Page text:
As defined and explained in this ONLINE Encyclopedia
mortgage. “A mortgage is a real right [droit réel] over immovables [immeubles] encumbered for the performance of an obligation [obligation]”, C. Civ., art. 2114 (Quebec CC, art. 2660). A mortgage (i) “is, by nature, indivisible and exists as a whole over all the immovables encumbered, over each and every portion of the immovables.”; and (ii) provides a droit de suite whereby if the immovables are transferred, or otherwise alienated, the lender can follow them “into whatever hands they pass”, C. Civ., art. 2114. “A mortgage exists only in the cases and in the forms authorized by law”, C. Civ., art. 2115.
A mortgage is either legal (légale); judicial (judiciaire); or conventional (conventionelle) (C. Civ., art. 2116). A legal mortgage is one created by law. A judicial mortgage is that which is created by judgment. A conventional mortgage is created by agreement (C. Civ., art. 2117). A mortgage can only be created in respect of: (i) real property, or property that has become an accessory (fixture) thereto, used in commerce; (ii) a right of usufruct in respect of real property, or an accessory thereto, while that right exists (C. Civ., art. 2118). Personal property (meubles) cannot be the subject of a mortgage (C. Civ., art. 2119). In French law, a mortgage is similar to ‘charge’ as found in English law, or a ‘lien’ as recognized in lien theory states in the US. Thus, the mortgagee does not have a title to the property, but a right to satisfy his debt by a sale of the property at auction in the event of a default.
(bureau des hypothèques: mortgage registration office; land registry, which provides for the registration of all encumbrances to land including such rights as servitudes)
(conservation des hypothèques: mortgage registration office)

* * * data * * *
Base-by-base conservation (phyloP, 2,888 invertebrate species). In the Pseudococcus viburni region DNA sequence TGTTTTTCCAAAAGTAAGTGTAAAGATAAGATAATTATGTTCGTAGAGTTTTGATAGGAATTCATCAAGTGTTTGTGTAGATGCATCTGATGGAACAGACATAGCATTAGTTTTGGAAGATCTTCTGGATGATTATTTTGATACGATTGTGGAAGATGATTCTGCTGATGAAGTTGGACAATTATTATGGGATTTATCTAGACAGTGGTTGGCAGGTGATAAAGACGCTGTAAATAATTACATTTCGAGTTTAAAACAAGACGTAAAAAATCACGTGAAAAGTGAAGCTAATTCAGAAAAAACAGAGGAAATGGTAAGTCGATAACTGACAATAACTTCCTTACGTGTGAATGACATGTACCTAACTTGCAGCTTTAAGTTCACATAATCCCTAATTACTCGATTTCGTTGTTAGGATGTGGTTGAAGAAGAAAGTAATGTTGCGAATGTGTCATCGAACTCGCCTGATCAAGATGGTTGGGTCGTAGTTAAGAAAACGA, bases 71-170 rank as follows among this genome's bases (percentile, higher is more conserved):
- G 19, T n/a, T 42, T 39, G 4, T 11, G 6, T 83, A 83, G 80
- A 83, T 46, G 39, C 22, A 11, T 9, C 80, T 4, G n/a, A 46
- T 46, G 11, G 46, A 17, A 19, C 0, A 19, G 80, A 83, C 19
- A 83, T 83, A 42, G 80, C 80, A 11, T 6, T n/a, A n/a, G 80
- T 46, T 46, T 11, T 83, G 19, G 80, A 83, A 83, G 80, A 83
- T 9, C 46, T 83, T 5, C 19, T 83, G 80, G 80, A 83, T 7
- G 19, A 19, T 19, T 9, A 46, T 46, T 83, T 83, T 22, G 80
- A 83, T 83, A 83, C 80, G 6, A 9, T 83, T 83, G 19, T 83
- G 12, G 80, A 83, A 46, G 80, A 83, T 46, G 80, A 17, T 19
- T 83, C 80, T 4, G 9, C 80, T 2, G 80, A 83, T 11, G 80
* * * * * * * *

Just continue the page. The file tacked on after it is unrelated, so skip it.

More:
(grevé d’hypothèque: burdened by, or subject to, a mortgage)
(hypothèque avec amortissement cumulatif: amortization mortgage)
(hypothèque de premier rang: first (rank) mortgage)
(hypothèque générale: blanket mortgage)
(lever une hypothèque: to redeem a mortgage)
(libre d’hypothèque: unencumbered)
(mainlevée d’hypothèque: release or redemption of a mortgage)
(purger une hypothèque: to redeem a mortgage)
(saisie d’une hypothèque: foreclosure). See also forclusion).
Amos & Walton’s Introduction to French Law (3rd ed. Oxford: 1967), pp. 123–7.
Amos & Walton's Introduction to French Law (3rd ed. Oxford: 1967), pp. 123–7.
L. Bach. Droit Civil, Tome I, Introduction à l'étude du droit, Les personnes physiques, La famille, Les biens, Les obligations, Les sûretés (13ème éd. Paris: 1999), 5éme Partie, Titre 3 'Les Priviléges et les Hypothéques'.
G. Goubeaux et P. Voirin. Manuel de Droit Civil, Tome 1 (30ème éd. Paris: 2005), §§ 1423 et seq.
P. Simler et P. Delebecque. Droit Civil, Les Sûretés (3ème éd. Paris: 1999), §§ 260, 267 et seq.
H., L. et J. Mazeaud and F. Chabas. Leçons de Droit Civil, Sûretés (8ème éd. Paris: 1998), pp. 232–561.
J. Mestre, E. Putman et M. Billiau. Traité de Droit Civil (Paris: 1996), §§ 1049 et seq.
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More Real Estate Definitions
acceleration clause; bargain and sale; base fee; easement; emphyteotique lease; exclusive agency; fructus(Lat);
highest and best use; home valuation code of conduct (HVCC)(US); immeuble(F); leasehold enfranchisement; market value (MV); once a mortgage, always a mortgage; partial release (or the rule in Dumpor's Case); possession;
resecuritization; resulting trust (and Quistclose trust); strata title; tenantable repair; Torrens title; unjust enrichment; waste